Saturday, April 29, 2006

The Ice Age

One of C’s hobbies is to put various objects in a tub of water and place that tub in the freezer to see the object inside a block of ice. Currently in our freezer, among the fishsticks, Tanqueray and ice cream, is a little doomed man on a plastic motorcycle. I'm not sure what he wishes to learn from this, if anything. I suppose I'm hoping he's learning something from it - the various properties of water and ice or the time it takes to turn one into the other - and not simply taking up room that could best be used for yet another pint of ice cream. I'm also hoping he sticks with small toys and that I don't open the door one day to find the face of a neighborhood cat staring back at me. In the past I've found frozen dinosaurs, Scooby-Doo, rocks, a superball and a Lego. It's not always in the freezer, however, where I first come upon these things. Often times they're half thawed on the counter, condensation pooling around the tub and dripping to the floor where I step in the puddle with sock feet. And more than once I've come across him sucking on the block of ice, freed from its mold, which seems gross to me but I guess it's the only way to get to the chewy action figure center.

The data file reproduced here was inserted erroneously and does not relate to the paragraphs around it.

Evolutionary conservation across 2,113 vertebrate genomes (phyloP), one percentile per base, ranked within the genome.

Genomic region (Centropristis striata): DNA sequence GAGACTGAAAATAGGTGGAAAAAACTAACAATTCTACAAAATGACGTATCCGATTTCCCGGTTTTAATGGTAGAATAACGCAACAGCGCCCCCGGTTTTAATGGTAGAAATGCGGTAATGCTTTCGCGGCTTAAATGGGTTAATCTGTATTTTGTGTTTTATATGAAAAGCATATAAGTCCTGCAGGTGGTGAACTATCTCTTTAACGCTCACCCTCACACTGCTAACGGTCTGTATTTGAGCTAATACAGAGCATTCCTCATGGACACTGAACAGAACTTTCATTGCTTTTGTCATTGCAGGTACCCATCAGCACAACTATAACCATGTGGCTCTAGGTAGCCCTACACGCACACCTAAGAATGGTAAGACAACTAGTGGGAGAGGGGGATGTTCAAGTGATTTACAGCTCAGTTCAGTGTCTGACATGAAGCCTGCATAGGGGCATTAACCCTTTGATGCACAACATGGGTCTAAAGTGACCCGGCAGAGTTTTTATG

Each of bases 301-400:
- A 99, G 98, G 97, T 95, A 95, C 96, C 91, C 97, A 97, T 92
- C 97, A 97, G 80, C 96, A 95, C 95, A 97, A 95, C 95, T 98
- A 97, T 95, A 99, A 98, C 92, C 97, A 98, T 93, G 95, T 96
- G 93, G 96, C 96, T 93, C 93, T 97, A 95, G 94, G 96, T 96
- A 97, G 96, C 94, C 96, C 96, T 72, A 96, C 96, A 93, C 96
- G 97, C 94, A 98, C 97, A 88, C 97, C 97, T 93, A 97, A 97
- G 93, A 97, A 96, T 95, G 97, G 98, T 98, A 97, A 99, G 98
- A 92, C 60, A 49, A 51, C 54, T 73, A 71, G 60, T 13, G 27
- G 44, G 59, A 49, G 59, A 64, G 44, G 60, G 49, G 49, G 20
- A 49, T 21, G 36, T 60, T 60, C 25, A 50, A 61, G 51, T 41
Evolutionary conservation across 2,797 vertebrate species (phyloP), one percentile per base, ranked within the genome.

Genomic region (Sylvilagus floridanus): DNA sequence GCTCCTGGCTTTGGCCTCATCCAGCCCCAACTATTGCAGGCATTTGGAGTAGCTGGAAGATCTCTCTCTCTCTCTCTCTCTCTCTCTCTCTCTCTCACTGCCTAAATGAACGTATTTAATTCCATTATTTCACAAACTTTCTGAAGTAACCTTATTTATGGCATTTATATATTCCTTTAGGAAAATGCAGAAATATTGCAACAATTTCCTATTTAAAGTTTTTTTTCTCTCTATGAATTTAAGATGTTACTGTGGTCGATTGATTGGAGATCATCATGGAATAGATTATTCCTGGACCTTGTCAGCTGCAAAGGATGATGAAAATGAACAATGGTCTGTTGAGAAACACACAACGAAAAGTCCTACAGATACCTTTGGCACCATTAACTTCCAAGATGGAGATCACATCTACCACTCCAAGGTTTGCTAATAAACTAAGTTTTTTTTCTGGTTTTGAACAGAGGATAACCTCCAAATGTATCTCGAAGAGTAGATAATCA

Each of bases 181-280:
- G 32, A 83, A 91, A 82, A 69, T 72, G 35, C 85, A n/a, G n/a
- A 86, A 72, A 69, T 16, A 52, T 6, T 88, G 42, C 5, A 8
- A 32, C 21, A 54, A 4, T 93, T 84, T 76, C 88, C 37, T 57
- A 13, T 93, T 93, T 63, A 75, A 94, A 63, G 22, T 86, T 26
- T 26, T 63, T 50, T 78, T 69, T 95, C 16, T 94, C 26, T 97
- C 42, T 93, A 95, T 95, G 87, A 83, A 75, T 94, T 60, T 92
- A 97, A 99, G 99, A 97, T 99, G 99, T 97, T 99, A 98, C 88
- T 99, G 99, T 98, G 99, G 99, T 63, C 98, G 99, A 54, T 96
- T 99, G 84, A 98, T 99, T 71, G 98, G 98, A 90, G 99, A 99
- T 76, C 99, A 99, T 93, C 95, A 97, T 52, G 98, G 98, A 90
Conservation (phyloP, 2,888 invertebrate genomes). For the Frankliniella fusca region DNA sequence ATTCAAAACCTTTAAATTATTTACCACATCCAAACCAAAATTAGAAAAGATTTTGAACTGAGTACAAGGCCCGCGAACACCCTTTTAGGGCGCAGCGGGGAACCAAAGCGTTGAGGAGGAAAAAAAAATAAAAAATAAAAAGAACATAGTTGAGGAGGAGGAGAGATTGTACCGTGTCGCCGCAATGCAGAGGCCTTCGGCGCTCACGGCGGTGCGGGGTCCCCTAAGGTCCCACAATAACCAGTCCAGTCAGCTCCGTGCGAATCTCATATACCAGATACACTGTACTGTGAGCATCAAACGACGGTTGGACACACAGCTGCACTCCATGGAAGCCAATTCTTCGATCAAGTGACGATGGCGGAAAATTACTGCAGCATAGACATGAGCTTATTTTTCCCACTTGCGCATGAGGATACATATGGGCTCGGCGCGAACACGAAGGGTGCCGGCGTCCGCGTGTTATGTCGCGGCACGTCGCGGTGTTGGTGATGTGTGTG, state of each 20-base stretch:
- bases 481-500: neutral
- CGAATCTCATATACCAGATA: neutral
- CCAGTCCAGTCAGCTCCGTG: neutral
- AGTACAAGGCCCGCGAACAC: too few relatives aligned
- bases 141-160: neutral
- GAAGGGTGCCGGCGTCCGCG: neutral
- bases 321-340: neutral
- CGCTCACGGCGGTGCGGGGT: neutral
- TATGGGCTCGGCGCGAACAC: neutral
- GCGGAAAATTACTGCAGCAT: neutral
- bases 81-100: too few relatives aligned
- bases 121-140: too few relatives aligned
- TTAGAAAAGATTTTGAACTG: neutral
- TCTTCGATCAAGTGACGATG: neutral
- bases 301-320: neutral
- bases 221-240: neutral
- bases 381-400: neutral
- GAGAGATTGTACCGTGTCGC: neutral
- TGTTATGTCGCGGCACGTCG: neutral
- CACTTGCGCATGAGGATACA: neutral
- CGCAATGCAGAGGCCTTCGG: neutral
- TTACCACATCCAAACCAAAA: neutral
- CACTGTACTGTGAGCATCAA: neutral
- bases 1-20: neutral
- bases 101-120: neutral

Ice chewing is an event around our house lately as Kristy is pregnant with number four and, for some reason, craves ice. She may as well crave dragging her nails down a chalkboard or sliding a fork across a dinner plate as far as I’m concerned. The chewing, it never ceases. And then one or all of the three kids gets in on the act and it makes me feel like my head will explode. But my wife is carrying our child and soon that child will come out, and it’s that “coming out” that keeps us, as fathers, as by-standers, from complaining too loudly about what pains us. There are men out there, single men, men with no responsibilities save a pet and a cable bill, who still think that women are the weaker sex. These men have never witnessed childbirth. I have witnessed childbirth. I witnessed it three times from a stool situated at the head of the bed because that was as far away from the pain as I was allowed to be. I offered her ice chips then and it frightens me now to think of her response. I’m not even sure those were real curse words.

Ice. It keeps our perishables from perishing. We play on it at the same time we fear it. It keeps 8-year-old boys entertained and they say it eases the pain, and if chewing on ice helps Kristy get through this pregnancy then so be it. And if the din of chewing isn’t enough to drive me insane, then there is always the vision of the tiny plastic man, on his useless little motorcycle, whose pleas go unheard beneath all the crunching in the house.